In the case, it can be seen that there is an offer, an agreement which can be proved since it in writing, a consideration, there was certainty in the contract and a capacity on both sides of the agreement. According to Smits (2017) all the mentioned elements above are the hallmarks of a legally binding contract. The offer can be described as a cross breed of sale by display as held in Fisher v Bell and sale by self-service since Sally made an offer to buy as held in Lasky v Economy Grocers Ltd. The two methods of offer are applicable since Harry displayed the ring to Sally, who in turn made an offer to purchase the specific ring at a price given by Harry. The case has an element of confusion emanating on the issue of acceptance of the offer, which will form the premise of this case.
The biggest dilemma in this case is whether communication difference interfered with the offer. When the offer was made, Sally was ready to confirm the contract on the condition that the same happens within some time that was dictated by other business demands. The communication between the two parties is maintained through writing letters which automatically takes time. In their communication, Sally maintained that the duration of offer that the offer was supposed to remain open for acceptance was three days. In the meantime, Harry wrote a response to Sally which unfortunately got delayed. As such, Sally sold the ring.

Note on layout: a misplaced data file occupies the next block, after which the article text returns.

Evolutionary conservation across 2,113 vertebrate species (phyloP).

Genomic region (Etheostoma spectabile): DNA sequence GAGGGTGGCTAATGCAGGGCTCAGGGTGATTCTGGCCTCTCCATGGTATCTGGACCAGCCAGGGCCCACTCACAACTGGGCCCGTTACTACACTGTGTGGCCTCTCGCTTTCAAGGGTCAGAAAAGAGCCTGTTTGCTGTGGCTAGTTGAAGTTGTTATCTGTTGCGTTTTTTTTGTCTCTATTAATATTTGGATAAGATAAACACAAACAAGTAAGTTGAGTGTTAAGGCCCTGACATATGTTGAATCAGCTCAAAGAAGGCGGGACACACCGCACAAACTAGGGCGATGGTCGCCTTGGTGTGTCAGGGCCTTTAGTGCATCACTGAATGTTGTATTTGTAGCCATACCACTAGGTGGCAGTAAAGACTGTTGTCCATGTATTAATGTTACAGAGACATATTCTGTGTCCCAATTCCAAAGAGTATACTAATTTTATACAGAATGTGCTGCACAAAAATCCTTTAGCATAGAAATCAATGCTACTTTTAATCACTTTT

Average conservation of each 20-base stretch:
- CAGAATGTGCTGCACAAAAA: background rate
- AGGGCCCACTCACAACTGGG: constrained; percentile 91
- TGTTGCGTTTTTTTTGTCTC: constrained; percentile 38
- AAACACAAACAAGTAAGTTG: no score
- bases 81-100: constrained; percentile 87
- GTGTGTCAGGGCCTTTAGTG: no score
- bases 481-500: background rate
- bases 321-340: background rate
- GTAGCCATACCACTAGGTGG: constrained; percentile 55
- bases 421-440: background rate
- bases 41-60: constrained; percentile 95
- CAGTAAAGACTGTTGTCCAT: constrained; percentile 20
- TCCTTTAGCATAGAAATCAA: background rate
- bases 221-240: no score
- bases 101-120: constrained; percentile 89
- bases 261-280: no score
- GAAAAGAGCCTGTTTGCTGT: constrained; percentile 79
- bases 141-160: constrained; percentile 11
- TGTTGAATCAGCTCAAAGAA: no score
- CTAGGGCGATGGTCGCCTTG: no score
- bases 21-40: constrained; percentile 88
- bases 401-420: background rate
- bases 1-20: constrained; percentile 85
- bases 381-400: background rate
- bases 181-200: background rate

As it was held in Dickinson v Dodds, on the surface, it might look like there was no agreement between the two as Sally had revoked the agreement by selling the ring. The same scenario was repeated in Ruoutledge v Grant where the defendant’s offer was supposed to have the offer have a six-week duration of offer and revoked the offer on the fourth week as there was no agreement between the two. In Byrne v van Tienhoven, it was held that the offeror was at liberty to revoke the offer since an offer is not binding and also, an offer could be revoked any time before acceptance. In the above two cases, one thing that is apparently the bone of contention between Harry and Sally is the mode of communication between the two. It was post, and as such, Sally erred in revoking the contract as examined below.
In the offer, there was no stipulated mode of acceptance. As such, the mode of communication that the two parties have been having is held as the mode of acceptance. The court, in Felthouse v Bindley, held that for an agreement to be effective, an acceptance must be communicated to the offeror within a reasonable time, or within a time stipulated in the offer, in this case, 3 days. In the postal rule as held in Adams v Lindsell, acceptance was made when the letter was mailed, which was within the three days stipulated in the offer. As it was determined in Holwell Securities Ltd v Hughes, the same mode of communication should be used in accepting the offer, which Harry did. As such, the contract was valid.
Despite there being a communication problem between Sally and Harry, the contract was valid by the postal rule as argued in Adams v Lindsell. The contract became valid because the mode of communication between the two parties had been using mail to communicate and Harry did not negate from the norm in making an acceptance. Further, Harry made an acceptance within the acceptance period stipulated in the offer. Adams v Lindsell confirmed that the postal rule allows a contract to be accepted upon by sending it within the acceptance period. The issue at hand is not when the acceptance was received by the offeror, but when the offeree made the posting. With all the established facts, it is therefore upon Sally to take up the costs of the contract since she revoked the contract after acceptance had already been made, a mistake that deserves to be awarded a legal reprieve.
Smits, J. M. (Ed.). (2017). Contract law: a comparative introduction. Edward Elgar Publishing.